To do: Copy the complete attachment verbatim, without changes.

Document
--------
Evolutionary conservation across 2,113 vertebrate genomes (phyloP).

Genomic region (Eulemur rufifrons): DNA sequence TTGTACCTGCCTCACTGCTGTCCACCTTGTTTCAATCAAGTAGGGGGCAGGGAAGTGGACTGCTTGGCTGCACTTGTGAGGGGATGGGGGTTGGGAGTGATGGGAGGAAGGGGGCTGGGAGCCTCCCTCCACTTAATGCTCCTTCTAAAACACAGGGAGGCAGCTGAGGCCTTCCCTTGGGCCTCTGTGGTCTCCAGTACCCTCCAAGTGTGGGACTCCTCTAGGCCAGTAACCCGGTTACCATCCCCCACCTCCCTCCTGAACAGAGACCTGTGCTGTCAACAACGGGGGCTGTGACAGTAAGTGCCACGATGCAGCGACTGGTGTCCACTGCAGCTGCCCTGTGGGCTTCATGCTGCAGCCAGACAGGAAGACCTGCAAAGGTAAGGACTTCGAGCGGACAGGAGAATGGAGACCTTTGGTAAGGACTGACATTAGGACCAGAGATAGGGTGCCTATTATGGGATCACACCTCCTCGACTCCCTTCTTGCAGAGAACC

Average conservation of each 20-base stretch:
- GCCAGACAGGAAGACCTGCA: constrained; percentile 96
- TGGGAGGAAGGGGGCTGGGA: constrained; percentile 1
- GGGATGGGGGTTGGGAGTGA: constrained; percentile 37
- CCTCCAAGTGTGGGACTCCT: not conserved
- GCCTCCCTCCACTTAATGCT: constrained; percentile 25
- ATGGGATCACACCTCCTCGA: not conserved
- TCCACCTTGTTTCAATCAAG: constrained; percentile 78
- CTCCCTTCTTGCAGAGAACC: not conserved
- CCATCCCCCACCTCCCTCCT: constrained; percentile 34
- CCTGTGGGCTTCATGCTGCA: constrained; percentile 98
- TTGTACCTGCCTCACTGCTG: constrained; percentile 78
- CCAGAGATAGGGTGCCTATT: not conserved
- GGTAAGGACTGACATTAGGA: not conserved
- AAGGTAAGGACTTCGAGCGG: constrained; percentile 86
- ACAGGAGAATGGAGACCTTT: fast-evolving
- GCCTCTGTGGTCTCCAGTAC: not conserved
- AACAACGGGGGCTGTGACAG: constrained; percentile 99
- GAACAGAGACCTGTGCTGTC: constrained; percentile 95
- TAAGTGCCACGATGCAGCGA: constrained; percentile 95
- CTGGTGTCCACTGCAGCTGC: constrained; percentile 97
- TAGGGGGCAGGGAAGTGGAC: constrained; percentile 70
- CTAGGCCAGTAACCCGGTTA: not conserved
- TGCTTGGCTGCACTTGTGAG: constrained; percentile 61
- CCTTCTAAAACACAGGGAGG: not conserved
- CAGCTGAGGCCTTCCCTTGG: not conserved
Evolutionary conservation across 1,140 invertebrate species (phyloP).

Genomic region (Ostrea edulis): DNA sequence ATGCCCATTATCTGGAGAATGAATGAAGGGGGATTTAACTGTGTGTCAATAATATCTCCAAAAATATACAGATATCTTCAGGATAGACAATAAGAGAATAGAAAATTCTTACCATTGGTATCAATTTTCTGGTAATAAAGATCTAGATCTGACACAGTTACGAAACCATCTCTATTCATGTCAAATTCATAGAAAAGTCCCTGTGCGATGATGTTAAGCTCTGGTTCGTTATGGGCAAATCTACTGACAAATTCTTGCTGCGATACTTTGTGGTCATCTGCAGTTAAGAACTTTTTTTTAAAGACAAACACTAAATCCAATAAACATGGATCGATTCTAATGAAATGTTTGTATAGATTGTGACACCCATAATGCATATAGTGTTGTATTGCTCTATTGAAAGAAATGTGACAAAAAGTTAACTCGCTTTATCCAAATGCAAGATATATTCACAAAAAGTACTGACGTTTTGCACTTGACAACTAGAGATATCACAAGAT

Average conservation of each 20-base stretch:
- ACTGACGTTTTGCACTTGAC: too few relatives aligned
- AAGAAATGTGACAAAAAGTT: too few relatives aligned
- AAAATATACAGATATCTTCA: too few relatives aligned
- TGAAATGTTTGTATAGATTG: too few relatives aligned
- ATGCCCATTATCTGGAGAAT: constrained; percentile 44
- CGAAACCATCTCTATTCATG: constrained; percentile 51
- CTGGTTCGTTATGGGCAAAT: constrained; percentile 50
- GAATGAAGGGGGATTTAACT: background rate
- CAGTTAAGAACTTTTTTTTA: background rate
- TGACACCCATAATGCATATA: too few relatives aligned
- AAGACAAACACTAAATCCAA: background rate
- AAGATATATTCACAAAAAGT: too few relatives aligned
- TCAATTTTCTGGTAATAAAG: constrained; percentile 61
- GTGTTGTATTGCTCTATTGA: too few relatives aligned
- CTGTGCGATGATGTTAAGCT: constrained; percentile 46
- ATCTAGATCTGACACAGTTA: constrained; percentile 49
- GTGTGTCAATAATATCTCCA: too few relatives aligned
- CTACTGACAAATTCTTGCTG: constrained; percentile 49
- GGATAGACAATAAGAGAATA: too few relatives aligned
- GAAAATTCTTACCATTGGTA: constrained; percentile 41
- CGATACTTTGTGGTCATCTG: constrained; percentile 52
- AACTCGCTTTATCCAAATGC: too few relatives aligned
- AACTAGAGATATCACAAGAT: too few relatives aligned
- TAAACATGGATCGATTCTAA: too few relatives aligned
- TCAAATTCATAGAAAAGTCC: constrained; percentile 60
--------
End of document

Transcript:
Evolutionary conservation across 2,113 vertebrate genomes (phyloP).

Genomic region (Eulemur rufifrons): DNA sequence TTGTACCTGCCTCACTGCTGTCCACCTTGTTTCAATCAAGTAGGGGGCAGGGAAGTGGACTGCTTGGCTGCACTTGTGAGGGGATGGGGGTTGGGAGTGATGGGAGGAAGGGGGCTGGGAGCCTCCCTCCACTTAATGCTCCTTCTAAAACACAGGGAGGCAGCTGAGGCCTTCCCTTGGGCCTCTGTGGTCTCCAGTACCCTCCAAGTGTGGGACTCCTCTAGGCCAGTAACCCGGTTACCATCCCCCACCTCCCTCCTGAACAGAGACCTGTGCTGTCAACAACGGGGGCTGTGACAGTAAGTGCCACGATGCAGCGACTGGTGTCCACTGCAGCTGCCCTGTGGGCTTCATGCTGCAGCCAGACAGGAAGACCTGCAAAGGTAAGGACTTCGAGCGGACAGGAGAATGGAGACCTTTGGTAAGGACTGACATTAGGACCAGAGATAGGGTGCCTATTATGGGATCACACCTCCTCGACTCCCTTCTTGCAGAGAACC

Average conservation of each 20-base stretch:
- GCCAGACAGGAAGACCTGCA: constrained; percentile 96
- TGGGAGGAAGGGGGCTGGGA: constrained; percentile 1
- GGGATGGGGGTTGGGAGTGA: constrained; percentile 37
- CCTCCAAGTGTGGGACTCCT: not conserved
- GCCTCCCTCCACTTAATGCT: constrained; percentile 25
- ATGGGATCACACCTCCTCGA: not conserved
- TCCACCTTGTTTCAATCAAG: constrained; percentile 78
- CTCCCTTCTTGCAGAGAACC: not conserved
- CCATCCCCCACCTCCCTCCT: constrained; percentile 34
- CCTGTGGGCTTCATGCTGCA: constrained; percentile 98
- TTGTACCTGCCTCACTGCTG: constrained; percentile 78
- CCAGAGATAGGGTGCCTATT: not conserved
- GGTAAGGACTGACATTAGGA: not conserved
- AAGGTAAGGACTTCGAGCGG: constrained; percentile 86
- ACAGGAGAATGGAGACCTTT: fast-evolving
- GCCTCTGTGGTCTCCAGTAC: not conserved
- AACAACGGGGGCTGTGACAG: constrained; percentile 99
- GAACAGAGACCTGTGCTGTC: constrained; percentile 95
- TAAGTGCCACGATGCAGCGA: constrained; percentile 95
- CTGGTGTCCACTGCAGCTGC: constrained; percentile 97
- TAGGGGGCAGGGAAGTGGAC: constrained; percentile 70
- CTAGGCCAGTAACCCGGTTA: not conserved
- TGCTTGGCTGCACTTGTGAG: constrained; percentile 61
- CCTTCTAAAACACAGGGAGG: not conserved
- CAGCTGAGGCCTTCCCTTGG: not conserved
Evolutionary conservation across 1,140 invertebrate species (phyloP).

Genomic region (Ostrea edulis): DNA sequence ATGCCCATTATCTGGAGAATGAATGAAGGGGGATTTAACTGTGTGTCAATAATATCTCCAAAAATATACAGATATCTTCAGGATAGACAATAAGAGAATAGAAAATTCTTACCATTGGTATCAATTTTCTGGTAATAAAGATCTAGATCTGACACAGTTACGAAACCATCTCTATTCATGTCAAATTCATAGAAAAGTCCCTGTGCGATGATGTTAAGCTCTGGTTCGTTATGGGCAAATCTACTGACAAATTCTTGCTGCGATACTTTGTGGTCATCTGCAGTTAAGAACTTTTTTTTAAAGACAAACACTAAATCCAATAAACATGGATCGATTCTAATGAAATGTTTGTATAGATTGTGACACCCATAATGCATATAGTGTTGTATTGCTCTATTGAAAGAAATGTGACAAAAAGTTAACTCGCTTTATCCAAATGCAAGATATATTCACAAAAAGTACTGACGTTTTGCACTTGACAACTAGAGATATCACAAGAT

Average conservation of each 20-base stretch:
- ACTGACGTTTTGCACTTGAC: too few relatives aligned
- AAGAAATGTGACAAAAAGTT: too few relatives aligned
- AAAATATACAGATATCTTCA: too few relatives aligned
- TGAAATGTTTGTATAGATTG: too few relatives aligned
- ATGCCCATTATCTGGAGAAT: constrained; percentile 44
- CGAAACCATCTCTATTCATG: constrained; percentile 51
- CTGGTTCGTTATGGGCAAAT: constrained; percentile 50
- GAATGAAGGGGGATTTAACT: background rate
- CAGTTAAGAACTTTTTTTTA: background rate
- TGACACCCATAATGCATATA: too few relatives aligned
- AAGACAAACACTAAATCCAA: background rate
- AAGATATATTCACAAAAAGT: too few relatives aligned
- TCAATTTTCTGGTAATAAAG: constrained; percentile 61
- GTGTTGTATTGCTCTATTGA: too few relatives aligned
- CTGTGCGATGATGTTAAGCT: constrained; percentile 46
- ATCTAGATCTGACACAGTTA: constrained; percentile 49
- GTGTGTCAATAATATCTCCA: too few relatives aligned
- CTACTGACAAATTCTTGCTG: constrained; percentile 49
- GGATAGACAATAAGAGAATA: too few relatives aligned
- GAAAATTCTTACCATTGGTA: constrained; percentile 41
- CGATACTTTGTGGTCATCTG: constrained; percentile 52
- AACTCGCTTTATCCAAATGC: too few relatives aligned
- AACTAGAGATATCACAAGAT: too few relatives aligned
- TAAACATGGATCGATTCTAA: too few relatives aligned
- TCAAATTCATAGAAAAGTCC: constrained; percentile 60